This Is the Only Dinner In Philly Worth $500

It's an all-star chef charity dinner organized by friends and colleagues of Eli Kulp.

Karamoor/Facebook

In May of 2015, chef Eli Kulp of Fork and High Street on Market, was hurt in the deadly Amtrak train derailment that killed eight people and injured more than 200. He was mostly paralyzed, but has been doing rehab ever since, working a lot with doctors at the Cleveland Functional Electrical Stimulation Center who are developing technologies which allow people with neurological injuries to regain function.

That kind of thing? It’s expensive. Which is why a bunch of Kulp’s chef friends, along with a few local luminaries, are hosting a benefit dinner with Karamoor Estate winery (which has done some work with Kulp and Ellen Yin’s High Street Hospitality Group before) in order to raise money for the Institute for Functional Restoration at Case Western Reserve University, which the Cleveland FES calls home.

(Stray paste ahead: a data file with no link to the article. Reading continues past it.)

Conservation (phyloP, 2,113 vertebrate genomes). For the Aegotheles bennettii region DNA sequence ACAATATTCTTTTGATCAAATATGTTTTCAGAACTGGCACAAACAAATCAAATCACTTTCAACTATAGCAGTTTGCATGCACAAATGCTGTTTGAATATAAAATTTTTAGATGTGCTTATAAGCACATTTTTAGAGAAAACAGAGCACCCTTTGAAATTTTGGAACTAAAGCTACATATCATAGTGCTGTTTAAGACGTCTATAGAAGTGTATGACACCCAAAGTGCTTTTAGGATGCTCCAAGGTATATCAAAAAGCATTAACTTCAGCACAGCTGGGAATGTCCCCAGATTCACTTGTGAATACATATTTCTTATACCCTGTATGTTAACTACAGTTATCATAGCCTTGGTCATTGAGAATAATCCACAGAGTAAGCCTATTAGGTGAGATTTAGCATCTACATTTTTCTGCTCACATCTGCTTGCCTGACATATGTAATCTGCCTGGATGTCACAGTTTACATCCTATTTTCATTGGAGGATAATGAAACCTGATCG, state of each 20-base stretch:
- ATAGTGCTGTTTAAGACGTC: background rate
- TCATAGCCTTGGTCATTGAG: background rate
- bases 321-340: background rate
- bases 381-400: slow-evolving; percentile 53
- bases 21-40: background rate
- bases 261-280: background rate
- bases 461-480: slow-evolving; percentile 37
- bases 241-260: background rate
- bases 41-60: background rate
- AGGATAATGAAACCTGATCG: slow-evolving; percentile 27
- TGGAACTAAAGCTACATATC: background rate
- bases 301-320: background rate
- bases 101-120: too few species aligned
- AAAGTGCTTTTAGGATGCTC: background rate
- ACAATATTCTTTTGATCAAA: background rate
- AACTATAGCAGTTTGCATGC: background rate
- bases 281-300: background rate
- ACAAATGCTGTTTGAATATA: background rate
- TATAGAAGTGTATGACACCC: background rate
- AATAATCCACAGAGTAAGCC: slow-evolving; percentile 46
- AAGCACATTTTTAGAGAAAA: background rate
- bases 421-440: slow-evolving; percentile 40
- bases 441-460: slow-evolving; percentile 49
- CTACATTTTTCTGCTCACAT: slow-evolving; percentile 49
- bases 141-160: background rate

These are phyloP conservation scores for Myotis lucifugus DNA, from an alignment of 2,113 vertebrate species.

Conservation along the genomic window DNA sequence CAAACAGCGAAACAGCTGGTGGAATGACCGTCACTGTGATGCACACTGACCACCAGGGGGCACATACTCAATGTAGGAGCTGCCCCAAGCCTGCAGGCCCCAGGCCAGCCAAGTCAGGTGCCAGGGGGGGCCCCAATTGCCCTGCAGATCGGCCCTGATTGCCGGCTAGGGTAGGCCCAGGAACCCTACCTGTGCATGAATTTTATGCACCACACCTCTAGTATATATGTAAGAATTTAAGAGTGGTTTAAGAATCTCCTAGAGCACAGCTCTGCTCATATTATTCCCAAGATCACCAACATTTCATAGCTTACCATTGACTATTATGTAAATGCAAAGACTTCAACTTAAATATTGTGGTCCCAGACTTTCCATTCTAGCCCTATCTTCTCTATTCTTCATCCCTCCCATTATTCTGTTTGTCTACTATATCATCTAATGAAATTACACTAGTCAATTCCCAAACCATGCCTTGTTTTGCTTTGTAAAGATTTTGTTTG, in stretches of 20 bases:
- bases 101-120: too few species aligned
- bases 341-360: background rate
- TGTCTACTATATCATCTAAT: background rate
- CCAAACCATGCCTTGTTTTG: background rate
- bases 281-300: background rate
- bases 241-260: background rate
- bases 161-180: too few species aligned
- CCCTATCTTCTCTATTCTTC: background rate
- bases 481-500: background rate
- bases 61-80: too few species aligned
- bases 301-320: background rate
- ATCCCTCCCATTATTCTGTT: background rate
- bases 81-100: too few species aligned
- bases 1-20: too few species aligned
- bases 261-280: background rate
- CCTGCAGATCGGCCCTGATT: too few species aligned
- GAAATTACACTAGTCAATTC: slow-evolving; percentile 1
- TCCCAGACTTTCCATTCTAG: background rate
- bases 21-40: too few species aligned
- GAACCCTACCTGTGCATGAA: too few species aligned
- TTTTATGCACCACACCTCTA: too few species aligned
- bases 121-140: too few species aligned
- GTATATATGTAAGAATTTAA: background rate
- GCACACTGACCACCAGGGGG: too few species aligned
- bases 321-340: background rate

The lineup of chefs is one of those once-in-a-lifetime things, and the cause couldn’t be better. Here’s how things are going to shake out.

On June 24th, at the Karamoor Estate, chefs like Michael Solomonov, Nick Elmi, John Patterson, Jon Nodler and Eli Collins will be getting together to cook a multi-course wine dinner. The night starts at 4 p.m. with a wine tasting and private winery tour. At 5 p.m., there’ll be a reception hosted by Ed Rendell, Michael and Lisa Nutter, Larry and Korin Korman from AKA, and Ellen Yin, followed by dinner.

Getting in will cost you a $500 donation to the Institute for Functional Restoration, in the hopes that, someday, techniques and technologies developed there will help Kulp get back to cooking again.

So if you’ve got that kind of money to throw around and feel like doing something good with it, this could be it. That kind of wattage in a single kitchen doesn’t happen very often, and I’m sure the wine will be excellent. But even if it wasn’t, this would still be a good cause to support.

If you’re interested, you can get tickets by emailing Fork’s Joey Campanella at [email protected]

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